Purpose: Urinary tract infections (UTIs) are widespread and affect a large portion of the human population. Cranberry juices and extracts have been used for UTI prevention due to their content of bioactive proanthocyanidins (PACs), particularly of the A type (PAC-A). Controversial clinical results obtained with cranberry are often due to a lack of precise determination and authentication of the PAC-A content. This study used Oximacro® (Biosfered S.r.l., Turin, Italy), a cranberry extract with a high content of PAC-A, to prevent UTIs in female and male volunteers.

Materials and Methods: The Oximacro® PACs content was assayed using the Brunswick Laboratories 4-dimethylaminocinnamaldehyde (BL-DMAC) method, and the dimer and trimer PACs-A and PACs-B percentages were determined via high-performance liquid chromatography/electrospray ionization tandem mass spectrometry (HPLC/ESI-MS/MS). A balanced group of female (ranging from 19 to over 51 years) and male volunteers (over 51 years) was divided into two groups. The experimental group received 1 capsule containing Oximacro® (36 mg PACs-A) twice per day (morning and evening) for 7 days, and the placebo group was given the same number of capsules with no PACs.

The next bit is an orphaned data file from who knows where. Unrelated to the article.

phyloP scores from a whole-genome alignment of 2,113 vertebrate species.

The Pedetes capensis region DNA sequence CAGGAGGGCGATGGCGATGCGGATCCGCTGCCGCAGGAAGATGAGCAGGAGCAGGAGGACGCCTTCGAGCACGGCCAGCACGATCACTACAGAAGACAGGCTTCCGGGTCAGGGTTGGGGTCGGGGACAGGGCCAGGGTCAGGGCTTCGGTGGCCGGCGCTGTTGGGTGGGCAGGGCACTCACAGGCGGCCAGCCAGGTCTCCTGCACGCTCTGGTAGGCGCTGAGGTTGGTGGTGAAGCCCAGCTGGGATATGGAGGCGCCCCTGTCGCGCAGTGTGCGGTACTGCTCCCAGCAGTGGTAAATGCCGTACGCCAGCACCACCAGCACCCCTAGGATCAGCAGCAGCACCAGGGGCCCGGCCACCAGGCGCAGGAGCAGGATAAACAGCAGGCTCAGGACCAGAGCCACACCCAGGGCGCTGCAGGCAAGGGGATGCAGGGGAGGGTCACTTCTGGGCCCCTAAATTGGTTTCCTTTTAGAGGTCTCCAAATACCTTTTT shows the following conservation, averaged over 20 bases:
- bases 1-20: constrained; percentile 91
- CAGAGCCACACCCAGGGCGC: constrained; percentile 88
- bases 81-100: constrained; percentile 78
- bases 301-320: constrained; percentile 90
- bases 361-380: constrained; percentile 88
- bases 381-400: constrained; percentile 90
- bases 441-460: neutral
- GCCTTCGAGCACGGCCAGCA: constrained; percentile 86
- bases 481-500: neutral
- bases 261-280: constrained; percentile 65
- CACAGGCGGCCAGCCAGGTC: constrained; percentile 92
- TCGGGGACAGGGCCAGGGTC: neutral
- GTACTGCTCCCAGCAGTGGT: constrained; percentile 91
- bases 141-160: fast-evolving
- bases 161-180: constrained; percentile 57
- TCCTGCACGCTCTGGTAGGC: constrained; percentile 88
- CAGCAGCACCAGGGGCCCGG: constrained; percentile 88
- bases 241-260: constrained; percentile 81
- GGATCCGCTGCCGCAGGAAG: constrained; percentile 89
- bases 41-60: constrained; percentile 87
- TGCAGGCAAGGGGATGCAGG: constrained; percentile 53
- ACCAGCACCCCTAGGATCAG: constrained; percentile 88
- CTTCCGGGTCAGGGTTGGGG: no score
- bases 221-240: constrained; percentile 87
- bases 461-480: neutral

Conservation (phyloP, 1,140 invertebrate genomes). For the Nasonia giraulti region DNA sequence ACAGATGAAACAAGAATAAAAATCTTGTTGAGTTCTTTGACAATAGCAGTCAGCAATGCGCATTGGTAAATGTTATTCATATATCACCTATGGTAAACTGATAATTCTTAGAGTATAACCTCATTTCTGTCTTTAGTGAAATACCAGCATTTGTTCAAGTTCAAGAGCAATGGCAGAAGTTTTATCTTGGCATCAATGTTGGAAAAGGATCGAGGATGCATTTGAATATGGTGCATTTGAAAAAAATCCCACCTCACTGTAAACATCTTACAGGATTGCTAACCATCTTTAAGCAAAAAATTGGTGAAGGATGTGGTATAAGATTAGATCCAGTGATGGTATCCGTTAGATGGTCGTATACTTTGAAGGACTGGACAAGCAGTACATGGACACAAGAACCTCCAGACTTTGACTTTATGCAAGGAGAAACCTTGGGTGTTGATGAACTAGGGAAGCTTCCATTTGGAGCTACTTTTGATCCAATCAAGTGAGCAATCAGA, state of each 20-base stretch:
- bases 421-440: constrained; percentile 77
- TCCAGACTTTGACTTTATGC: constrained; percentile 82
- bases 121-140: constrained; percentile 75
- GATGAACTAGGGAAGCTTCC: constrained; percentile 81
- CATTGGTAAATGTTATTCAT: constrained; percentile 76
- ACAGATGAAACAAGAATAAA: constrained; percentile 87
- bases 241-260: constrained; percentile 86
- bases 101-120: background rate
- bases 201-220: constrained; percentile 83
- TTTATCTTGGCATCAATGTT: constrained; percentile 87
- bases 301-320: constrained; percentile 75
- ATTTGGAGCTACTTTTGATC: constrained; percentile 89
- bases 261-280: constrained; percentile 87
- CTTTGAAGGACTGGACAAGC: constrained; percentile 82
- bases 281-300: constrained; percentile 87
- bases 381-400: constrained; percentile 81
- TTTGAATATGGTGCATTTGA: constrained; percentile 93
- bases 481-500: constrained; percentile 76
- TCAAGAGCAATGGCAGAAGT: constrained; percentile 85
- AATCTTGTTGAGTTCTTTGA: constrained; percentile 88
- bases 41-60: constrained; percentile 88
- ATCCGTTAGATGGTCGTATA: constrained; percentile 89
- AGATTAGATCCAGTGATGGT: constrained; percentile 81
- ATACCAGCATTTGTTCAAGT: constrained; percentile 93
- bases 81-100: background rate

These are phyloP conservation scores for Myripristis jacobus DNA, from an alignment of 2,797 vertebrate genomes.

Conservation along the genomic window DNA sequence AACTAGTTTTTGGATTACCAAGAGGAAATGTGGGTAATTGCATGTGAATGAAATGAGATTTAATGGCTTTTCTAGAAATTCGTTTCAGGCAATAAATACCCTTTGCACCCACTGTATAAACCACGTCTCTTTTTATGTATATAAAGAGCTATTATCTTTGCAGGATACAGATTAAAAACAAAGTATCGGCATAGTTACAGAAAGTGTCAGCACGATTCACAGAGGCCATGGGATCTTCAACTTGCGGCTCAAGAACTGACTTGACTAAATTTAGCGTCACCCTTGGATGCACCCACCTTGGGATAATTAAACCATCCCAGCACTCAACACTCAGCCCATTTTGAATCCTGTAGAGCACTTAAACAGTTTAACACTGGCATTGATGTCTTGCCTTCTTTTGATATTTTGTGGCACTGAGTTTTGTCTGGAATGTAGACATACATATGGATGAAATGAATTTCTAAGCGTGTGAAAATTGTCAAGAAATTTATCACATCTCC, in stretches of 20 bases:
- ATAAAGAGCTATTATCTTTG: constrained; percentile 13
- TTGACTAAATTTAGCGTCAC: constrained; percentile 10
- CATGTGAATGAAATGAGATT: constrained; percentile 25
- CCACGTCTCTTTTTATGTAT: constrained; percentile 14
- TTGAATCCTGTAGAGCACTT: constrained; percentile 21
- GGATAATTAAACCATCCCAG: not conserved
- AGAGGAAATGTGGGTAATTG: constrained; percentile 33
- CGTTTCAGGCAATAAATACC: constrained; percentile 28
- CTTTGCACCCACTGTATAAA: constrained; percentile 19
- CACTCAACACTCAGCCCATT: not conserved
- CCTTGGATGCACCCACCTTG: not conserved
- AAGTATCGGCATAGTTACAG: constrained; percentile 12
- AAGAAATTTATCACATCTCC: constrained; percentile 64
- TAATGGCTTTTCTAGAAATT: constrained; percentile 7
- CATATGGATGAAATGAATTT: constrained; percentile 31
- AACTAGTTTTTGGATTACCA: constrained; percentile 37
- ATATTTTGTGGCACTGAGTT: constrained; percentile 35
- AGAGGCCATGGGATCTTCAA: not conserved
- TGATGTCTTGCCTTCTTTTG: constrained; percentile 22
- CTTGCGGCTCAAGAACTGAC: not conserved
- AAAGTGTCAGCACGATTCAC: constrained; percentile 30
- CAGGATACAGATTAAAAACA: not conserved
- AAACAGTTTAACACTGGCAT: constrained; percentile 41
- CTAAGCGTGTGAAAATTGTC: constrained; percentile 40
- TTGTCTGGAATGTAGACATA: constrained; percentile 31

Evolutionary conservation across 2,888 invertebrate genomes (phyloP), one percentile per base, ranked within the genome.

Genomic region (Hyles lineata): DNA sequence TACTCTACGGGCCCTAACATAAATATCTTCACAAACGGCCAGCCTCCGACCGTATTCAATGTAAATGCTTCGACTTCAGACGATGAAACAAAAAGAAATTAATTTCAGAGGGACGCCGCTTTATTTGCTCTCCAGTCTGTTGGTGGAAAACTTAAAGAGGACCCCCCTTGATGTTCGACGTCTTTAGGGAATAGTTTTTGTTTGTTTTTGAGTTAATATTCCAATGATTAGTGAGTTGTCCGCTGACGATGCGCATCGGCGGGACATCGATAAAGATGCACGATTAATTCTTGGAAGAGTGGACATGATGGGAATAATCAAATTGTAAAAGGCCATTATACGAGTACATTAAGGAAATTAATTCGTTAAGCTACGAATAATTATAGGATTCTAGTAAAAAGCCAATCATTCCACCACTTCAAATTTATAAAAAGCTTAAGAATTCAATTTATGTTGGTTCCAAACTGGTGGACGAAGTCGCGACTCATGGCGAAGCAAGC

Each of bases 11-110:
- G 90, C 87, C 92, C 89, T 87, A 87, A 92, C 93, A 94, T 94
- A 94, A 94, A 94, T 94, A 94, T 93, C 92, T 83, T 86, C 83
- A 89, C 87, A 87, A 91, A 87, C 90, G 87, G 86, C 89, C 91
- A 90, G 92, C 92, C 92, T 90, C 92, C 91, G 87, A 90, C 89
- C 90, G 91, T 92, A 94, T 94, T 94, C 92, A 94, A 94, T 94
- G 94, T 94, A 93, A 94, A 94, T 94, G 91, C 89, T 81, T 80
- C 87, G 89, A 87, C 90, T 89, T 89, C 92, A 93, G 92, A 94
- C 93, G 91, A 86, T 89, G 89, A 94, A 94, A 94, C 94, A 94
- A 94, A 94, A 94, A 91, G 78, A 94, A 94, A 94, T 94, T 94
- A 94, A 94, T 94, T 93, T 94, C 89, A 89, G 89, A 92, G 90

Results: Analysis of Oximacro® revealed a high total PAC content (372.34 mg/g ±2.3) and a high percentage of PAC-A dimers and trimers (86.72% ±1.65). After 7 days of Oximacro® administration, a significant difference was found between the placebo and Oximacro® groups for both females (Mann-Whitney U-test = 875; P < .001; n = 60) and males (Mann-Whitney U-test = 24; P = .016; n = 10). When the female and male age ranges were analysed separately, the female age range 31-35 showed only slightly significant differences between the placebo and Oximacro® groups (Mann-Whitney U-test = 20.5; P = .095; n = 10), whereas all other female age ranges showed highly significant differences between the placebo and Oximacro® groups (Mann-Whitney U-test = 25; P = .008; n = 10). Furthermore, colony forming unit/mL counts from the urine cultures showed a significant difference (P < .001) between the experimental and the placebo groups (SD difference = 51688; df = 34, t = -10.27; Dunn-Sidak Adjusted P < .001, Bonferroni Adjusted P < .001).

Conclusion: Careful determination of the total PAC content using the BL-DMAC method and the authentication of PACs-A with mass spectrometry in cranberry extracts are necessary to prepare effective doses for UTI prevention. A dose of 112 mg Oximacro® containing 36 mg PACs-A was found to be effective in preventing UTIs when used twice per day for 7 days.